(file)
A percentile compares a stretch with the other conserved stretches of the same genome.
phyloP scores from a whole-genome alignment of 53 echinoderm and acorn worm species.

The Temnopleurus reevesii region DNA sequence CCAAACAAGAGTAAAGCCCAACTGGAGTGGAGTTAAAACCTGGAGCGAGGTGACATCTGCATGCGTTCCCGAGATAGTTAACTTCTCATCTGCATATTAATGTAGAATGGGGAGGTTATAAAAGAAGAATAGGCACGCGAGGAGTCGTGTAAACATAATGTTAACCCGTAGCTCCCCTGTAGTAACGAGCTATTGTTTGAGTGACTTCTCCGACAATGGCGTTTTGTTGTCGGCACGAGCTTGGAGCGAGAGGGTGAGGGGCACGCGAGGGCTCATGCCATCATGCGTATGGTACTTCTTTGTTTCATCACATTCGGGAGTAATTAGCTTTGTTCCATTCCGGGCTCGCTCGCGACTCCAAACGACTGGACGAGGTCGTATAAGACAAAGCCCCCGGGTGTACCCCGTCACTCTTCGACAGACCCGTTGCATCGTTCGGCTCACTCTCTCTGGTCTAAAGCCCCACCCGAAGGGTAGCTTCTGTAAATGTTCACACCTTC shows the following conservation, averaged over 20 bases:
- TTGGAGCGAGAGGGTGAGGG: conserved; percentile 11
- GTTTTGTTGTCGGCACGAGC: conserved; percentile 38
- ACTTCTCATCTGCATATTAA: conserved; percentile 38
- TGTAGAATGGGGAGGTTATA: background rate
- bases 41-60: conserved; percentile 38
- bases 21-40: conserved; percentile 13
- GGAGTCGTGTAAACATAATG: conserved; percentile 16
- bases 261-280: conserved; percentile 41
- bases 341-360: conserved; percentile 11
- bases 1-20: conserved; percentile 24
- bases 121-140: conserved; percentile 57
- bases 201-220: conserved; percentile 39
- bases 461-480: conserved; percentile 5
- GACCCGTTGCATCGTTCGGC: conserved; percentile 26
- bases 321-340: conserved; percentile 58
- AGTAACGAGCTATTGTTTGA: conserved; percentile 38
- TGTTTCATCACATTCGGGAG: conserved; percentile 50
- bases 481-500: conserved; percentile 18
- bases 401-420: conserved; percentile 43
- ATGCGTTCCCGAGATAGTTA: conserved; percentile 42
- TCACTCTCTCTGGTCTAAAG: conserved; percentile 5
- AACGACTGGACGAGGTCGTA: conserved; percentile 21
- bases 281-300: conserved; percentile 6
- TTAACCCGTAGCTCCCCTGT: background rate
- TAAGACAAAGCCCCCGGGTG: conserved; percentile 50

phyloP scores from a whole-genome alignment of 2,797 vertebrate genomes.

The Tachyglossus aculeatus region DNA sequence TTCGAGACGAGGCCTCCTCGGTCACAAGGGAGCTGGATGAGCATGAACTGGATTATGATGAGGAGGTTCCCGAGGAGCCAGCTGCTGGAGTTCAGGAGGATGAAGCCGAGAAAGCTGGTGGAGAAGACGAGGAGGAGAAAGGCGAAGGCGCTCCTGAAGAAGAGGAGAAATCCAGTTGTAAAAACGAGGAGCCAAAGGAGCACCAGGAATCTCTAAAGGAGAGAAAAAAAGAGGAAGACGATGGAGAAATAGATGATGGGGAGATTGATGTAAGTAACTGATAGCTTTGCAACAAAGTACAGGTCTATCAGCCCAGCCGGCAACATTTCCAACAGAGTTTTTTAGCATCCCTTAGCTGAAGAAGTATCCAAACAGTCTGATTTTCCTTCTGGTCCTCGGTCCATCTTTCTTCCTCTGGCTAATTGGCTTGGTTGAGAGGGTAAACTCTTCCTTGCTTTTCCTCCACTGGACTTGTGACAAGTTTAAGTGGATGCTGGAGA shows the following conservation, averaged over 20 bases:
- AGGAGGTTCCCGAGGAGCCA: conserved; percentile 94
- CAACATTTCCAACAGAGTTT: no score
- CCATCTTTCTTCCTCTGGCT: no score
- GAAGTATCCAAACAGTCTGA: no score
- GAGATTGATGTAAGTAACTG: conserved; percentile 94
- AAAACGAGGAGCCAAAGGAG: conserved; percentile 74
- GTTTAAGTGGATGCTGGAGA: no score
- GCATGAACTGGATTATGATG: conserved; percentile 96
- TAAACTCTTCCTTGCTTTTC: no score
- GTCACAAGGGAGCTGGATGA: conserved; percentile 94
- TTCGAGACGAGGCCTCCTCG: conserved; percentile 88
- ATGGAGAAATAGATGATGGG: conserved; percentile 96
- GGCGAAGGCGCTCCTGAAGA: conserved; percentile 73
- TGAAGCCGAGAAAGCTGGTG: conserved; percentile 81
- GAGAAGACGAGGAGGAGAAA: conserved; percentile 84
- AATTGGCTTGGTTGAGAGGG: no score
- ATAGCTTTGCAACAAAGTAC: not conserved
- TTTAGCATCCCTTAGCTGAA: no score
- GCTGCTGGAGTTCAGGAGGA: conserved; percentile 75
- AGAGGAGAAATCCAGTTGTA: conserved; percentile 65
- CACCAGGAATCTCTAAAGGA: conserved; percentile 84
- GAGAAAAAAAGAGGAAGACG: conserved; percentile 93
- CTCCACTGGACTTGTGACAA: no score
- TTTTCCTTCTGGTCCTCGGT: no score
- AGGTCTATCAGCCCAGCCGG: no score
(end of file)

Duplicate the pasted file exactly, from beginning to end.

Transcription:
A percentile compares a stretch with the other conserved stretches of the same genome.
phyloP scores from a whole-genome alignment of 53 echinoderm and acorn worm species.

The Temnopleurus reevesii region DNA sequence CCAAACAAGAGTAAAGCCCAACTGGAGTGGAGTTAAAACCTGGAGCGAGGTGACATCTGCATGCGTTCCCGAGATAGTTAACTTCTCATCTGCATATTAATGTAGAATGGGGAGGTTATAAAAGAAGAATAGGCACGCGAGGAGTCGTGTAAACATAATGTTAACCCGTAGCTCCCCTGTAGTAACGAGCTATTGTTTGAGTGACTTCTCCGACAATGGCGTTTTGTTGTCGGCACGAGCTTGGAGCGAGAGGGTGAGGGGCACGCGAGGGCTCATGCCATCATGCGTATGGTACTTCTTTGTTTCATCACATTCGGGAGTAATTAGCTTTGTTCCATTCCGGGCTCGCTCGCGACTCCAAACGACTGGACGAGGTCGTATAAGACAAAGCCCCCGGGTGTACCCCGTCACTCTTCGACAGACCCGTTGCATCGTTCGGCTCACTCTCTCTGGTCTAAAGCCCCACCCGAAGGGTAGCTTCTGTAAATGTTCACACCTTC shows the following conservation, averaged over 20 bases:
- TTGGAGCGAGAGGGTGAGGG: conserved; percentile 11
- GTTTTGTTGTCGGCACGAGC: conserved; percentile 38
- ACTTCTCATCTGCATATTAA: conserved; percentile 38
- TGTAGAATGGGGAGGTTATA: background rate
- bases 41-60: conserved; percentile 38
- bases 21-40: conserved; percentile 13
- GGAGTCGTGTAAACATAATG: conserved; percentile 16
- bases 261-280: conserved; percentile 41
- bases 341-360: conserved; percentile 11
- bases 1-20: conserved; percentile 24
- bases 121-140: conserved; percentile 57
- bases 201-220: conserved; percentile 39
- bases 461-480: conserved; percentile 5
- GACCCGTTGCATCGTTCGGC: conserved; percentile 26
- bases 321-340: conserved; percentile 58
- AGTAACGAGCTATTGTTTGA: conserved; percentile 38
- TGTTTCATCACATTCGGGAG: conserved; percentile 50
- bases 481-500: conserved; percentile 18
- bases 401-420: conserved; percentile 43
- ATGCGTTCCCGAGATAGTTA: conserved; percentile 42
- TCACTCTCTCTGGTCTAAAG: conserved; percentile 5
- AACGACTGGACGAGGTCGTA: conserved; percentile 21
- bases 281-300: conserved; percentile 6
- TTAACCCGTAGCTCCCCTGT: background rate
- TAAGACAAAGCCCCCGGGTG: conserved; percentile 50

phyloP scores from a whole-genome alignment of 2,797 vertebrate genomes.

The Tachyglossus aculeatus region DNA sequence TTCGAGACGAGGCCTCCTCGGTCACAAGGGAGCTGGATGAGCATGAACTGGATTATGATGAGGAGGTTCCCGAGGAGCCAGCTGCTGGAGTTCAGGAGGATGAAGCCGAGAAAGCTGGTGGAGAAGACGAGGAGGAGAAAGGCGAAGGCGCTCCTGAAGAAGAGGAGAAATCCAGTTGTAAAAACGAGGAGCCAAAGGAGCACCAGGAATCTCTAAAGGAGAGAAAAAAAGAGGAAGACGATGGAGAAATAGATGATGGGGAGATTGATGTAAGTAACTGATAGCTTTGCAACAAAGTACAGGTCTATCAGCCCAGCCGGCAACATTTCCAACAGAGTTTTTTAGCATCCCTTAGCTGAAGAAGTATCCAAACAGTCTGATTTTCCTTCTGGTCCTCGGTCCATCTTTCTTCCTCTGGCTAATTGGCTTGGTTGAGAGGGTAAACTCTTCCTTGCTTTTCCTCCACTGGACTTGTGACAAGTTTAAGTGGATGCTGGAGA shows the following conservation, averaged over 20 bases:
- AGGAGGTTCCCGAGGAGCCA: conserved; percentile 94
- CAACATTTCCAACAGAGTTT: no score
- CCATCTTTCTTCCTCTGGCT: no score
- GAAGTATCCAAACAGTCTGA: no score
- GAGATTGATGTAAGTAACTG: conserved; percentile 94
- AAAACGAGGAGCCAAAGGAG: conserved; percentile 74
- GTTTAAGTGGATGCTGGAGA: no score
- GCATGAACTGGATTATGATG: conserved; percentile 96
- TAAACTCTTCCTTGCTTTTC: no score
- GTCACAAGGGAGCTGGATGA: conserved; percentile 94
- TTCGAGACGAGGCCTCCTCG: conserved; percentile 88
- ATGGAGAAATAGATGATGGG: conserved; percentile 96
- GGCGAAGGCGCTCCTGAAGA: conserved; percentile 73
- TGAAGCCGAGAAAGCTGGTG: conserved; percentile 81
- GAGAAGACGAGGAGGAGAAA: conserved; percentile 84
- AATTGGCTTGGTTGAGAGGG: no score
- ATAGCTTTGCAACAAAGTAC: not conserved
- TTTAGCATCCCTTAGCTGAA: no score
- GCTGCTGGAGTTCAGGAGGA: conserved; percentile 75
- AGAGGAGAAATCCAGTTGTA: conserved; percentile 65
- CACCAGGAATCTCTAAAGGA: conserved; percentile 84
- GAGAAAAAAAGAGGAAGACG: conserved; percentile 93
- CTCCACTGGACTTGTGACAA: no score
- TTTTCCTTCTGGTCCTCGGT: no score
- AGGTCTATCAGCCCAGCCGG: no score